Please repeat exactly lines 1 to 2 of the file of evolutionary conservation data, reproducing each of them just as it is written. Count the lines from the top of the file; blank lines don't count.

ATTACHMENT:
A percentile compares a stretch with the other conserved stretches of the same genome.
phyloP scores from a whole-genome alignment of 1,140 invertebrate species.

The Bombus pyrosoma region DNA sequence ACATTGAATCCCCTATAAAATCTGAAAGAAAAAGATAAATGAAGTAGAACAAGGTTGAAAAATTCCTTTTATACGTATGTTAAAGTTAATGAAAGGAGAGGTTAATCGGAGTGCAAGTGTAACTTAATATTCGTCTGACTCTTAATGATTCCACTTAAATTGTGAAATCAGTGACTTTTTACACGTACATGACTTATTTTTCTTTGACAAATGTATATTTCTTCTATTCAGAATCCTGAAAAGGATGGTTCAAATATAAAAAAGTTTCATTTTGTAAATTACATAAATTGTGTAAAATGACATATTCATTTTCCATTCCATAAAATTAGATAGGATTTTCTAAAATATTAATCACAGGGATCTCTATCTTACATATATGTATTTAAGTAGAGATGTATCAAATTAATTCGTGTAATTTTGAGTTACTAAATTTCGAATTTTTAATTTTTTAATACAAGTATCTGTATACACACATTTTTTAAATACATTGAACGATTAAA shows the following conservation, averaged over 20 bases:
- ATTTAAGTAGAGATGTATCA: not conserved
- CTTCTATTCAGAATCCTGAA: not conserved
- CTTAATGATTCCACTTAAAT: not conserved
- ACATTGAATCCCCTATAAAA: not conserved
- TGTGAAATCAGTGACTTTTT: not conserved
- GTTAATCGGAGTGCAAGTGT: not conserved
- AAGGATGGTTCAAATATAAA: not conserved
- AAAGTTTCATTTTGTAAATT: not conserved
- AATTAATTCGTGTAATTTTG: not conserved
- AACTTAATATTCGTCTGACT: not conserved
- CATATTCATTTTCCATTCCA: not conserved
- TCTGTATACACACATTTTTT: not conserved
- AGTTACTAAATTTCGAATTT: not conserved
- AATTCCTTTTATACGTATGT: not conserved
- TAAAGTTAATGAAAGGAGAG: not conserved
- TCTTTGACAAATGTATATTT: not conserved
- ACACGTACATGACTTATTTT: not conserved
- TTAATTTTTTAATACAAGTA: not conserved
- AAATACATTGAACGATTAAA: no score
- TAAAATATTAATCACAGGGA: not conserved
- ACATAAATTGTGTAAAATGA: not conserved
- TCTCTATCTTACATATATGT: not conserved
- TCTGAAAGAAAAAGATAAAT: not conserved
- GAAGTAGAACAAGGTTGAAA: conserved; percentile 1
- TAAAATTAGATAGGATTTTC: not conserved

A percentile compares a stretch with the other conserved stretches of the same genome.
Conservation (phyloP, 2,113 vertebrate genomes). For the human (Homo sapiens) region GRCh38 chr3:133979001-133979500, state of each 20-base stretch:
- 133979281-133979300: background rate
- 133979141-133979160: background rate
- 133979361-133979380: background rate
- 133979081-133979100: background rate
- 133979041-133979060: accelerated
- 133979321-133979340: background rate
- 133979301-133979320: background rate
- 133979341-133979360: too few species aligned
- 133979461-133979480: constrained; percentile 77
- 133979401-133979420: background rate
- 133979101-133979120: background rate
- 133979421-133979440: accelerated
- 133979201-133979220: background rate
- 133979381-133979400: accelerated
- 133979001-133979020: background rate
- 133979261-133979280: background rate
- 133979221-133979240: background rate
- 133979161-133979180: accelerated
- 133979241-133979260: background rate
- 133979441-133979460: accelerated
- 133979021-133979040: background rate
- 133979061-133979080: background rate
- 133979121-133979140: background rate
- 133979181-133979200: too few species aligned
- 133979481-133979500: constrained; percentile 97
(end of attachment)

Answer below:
A percentile compares a stretch with the other conserved stretches of the same genome.
phyloP scores from a whole-genome alignment of 1,140 invertebrate species.